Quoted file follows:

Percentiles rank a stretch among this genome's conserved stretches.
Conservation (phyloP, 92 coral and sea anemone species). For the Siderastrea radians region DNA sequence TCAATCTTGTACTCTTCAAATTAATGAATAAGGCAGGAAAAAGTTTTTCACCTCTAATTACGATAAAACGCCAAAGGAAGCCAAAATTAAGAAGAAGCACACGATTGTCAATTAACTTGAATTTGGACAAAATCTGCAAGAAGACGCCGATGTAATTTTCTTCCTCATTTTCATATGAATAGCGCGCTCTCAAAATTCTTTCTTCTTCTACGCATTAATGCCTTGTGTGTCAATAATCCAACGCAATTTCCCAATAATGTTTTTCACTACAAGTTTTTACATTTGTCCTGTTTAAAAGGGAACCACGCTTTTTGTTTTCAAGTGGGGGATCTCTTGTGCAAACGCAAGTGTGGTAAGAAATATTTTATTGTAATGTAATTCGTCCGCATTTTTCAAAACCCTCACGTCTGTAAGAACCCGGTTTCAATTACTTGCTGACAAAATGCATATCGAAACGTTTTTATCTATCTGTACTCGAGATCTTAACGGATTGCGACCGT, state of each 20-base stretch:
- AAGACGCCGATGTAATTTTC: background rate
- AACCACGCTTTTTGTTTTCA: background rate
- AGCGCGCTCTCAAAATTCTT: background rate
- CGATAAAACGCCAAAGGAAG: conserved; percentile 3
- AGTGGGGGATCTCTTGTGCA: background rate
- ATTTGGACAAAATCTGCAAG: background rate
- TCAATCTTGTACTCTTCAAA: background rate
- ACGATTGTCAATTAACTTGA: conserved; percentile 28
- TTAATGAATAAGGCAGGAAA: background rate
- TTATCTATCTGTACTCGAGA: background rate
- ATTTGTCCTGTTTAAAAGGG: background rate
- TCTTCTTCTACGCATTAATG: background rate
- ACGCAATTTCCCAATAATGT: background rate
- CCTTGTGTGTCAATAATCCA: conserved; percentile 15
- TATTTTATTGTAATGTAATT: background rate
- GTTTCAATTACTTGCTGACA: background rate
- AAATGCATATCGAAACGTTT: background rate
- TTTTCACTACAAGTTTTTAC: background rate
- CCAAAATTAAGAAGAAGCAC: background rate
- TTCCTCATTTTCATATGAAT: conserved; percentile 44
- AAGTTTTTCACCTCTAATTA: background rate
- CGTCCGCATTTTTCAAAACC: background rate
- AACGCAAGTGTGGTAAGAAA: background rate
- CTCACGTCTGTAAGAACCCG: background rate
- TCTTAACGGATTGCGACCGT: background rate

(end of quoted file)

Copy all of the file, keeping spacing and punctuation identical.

Percentiles rank a stretch among this genome's conserved stretches.
Conservation (phyloP, 92 coral and sea anemone species). For the Siderastrea radians region DNA sequence TCAATCTTGTACTCTTCAAATTAATGAATAAGGCAGGAAAAAGTTTTTCACCTCTAATTACGATAAAACGCCAAAGGAAGCCAAAATTAAGAAGAAGCACACGATTGTCAATTAACTTGAATTTGGACAAAATCTGCAAGAAGACGCCGATGTAATTTTCTTCCTCATTTTCATATGAATAGCGCGCTCTCAAAATTCTTTCTTCTTCTACGCATTAATGCCTTGTGTGTCAATAATCCAACGCAATTTCCCAATAATGTTTTTCACTACAAGTTTTTACATTTGTCCTGTTTAAAAGGGAACCACGCTTTTTGTTTTCAAGTGGGGGATCTCTTGTGCAAACGCAAGTGTGGTAAGAAATATTTTATTGTAATGTAATTCGTCCGCATTTTTCAAAACCCTCACGTCTGTAAGAACCCGGTTTCAATTACTTGCTGACAAAATGCATATCGAAACGTTTTTATCTATCTGTACTCGAGATCTTAACGGATTGCGACCGT, state of each 20-base stretch:
- AAGACGCCGATGTAATTTTC: background rate
- AACCACGCTTTTTGTTTTCA: background rate
- AGCGCGCTCTCAAAATTCTT: background rate
- CGATAAAACGCCAAAGGAAG: conserved; percentile 3
- AGTGGGGGATCTCTTGTGCA: background rate
- ATTTGGACAAAATCTGCAAG: background rate
- TCAATCTTGTACTCTTCAAA: background rate
- ACGATTGTCAATTAACTTGA: conserved; percentile 28
- TTAATGAATAAGGCAGGAAA: background rate
- TTATCTATCTGTACTCGAGA: background rate
- ATTTGTCCTGTTTAAAAGGG: background rate
- TCTTCTTCTACGCATTAATG: background rate
- ACGCAATTTCCCAATAATGT: background rate
- CCTTGTGTGTCAATAATCCA: conserved; percentile 15
- TATTTTATTGTAATGTAATT: background rate
- GTTTCAATTACTTGCTGACA: background rate
- AAATGCATATCGAAACGTTT: background rate
- TTTTCACTACAAGTTTTTAC: background rate
- CCAAAATTAAGAAGAAGCAC: background rate
- TTCCTCATTTTCATATGAAT: conserved; percentile 44
- AAGTTTTTCACCTCTAATTA: background rate
- CGTCCGCATTTTTCAAAACC: background rate
- AACGCAAGTGTGGTAAGAAA: background rate
- CTCACGTCTGTAAGAACCCG: background rate
- TCTTAACGGATTGCGACCGT: background rate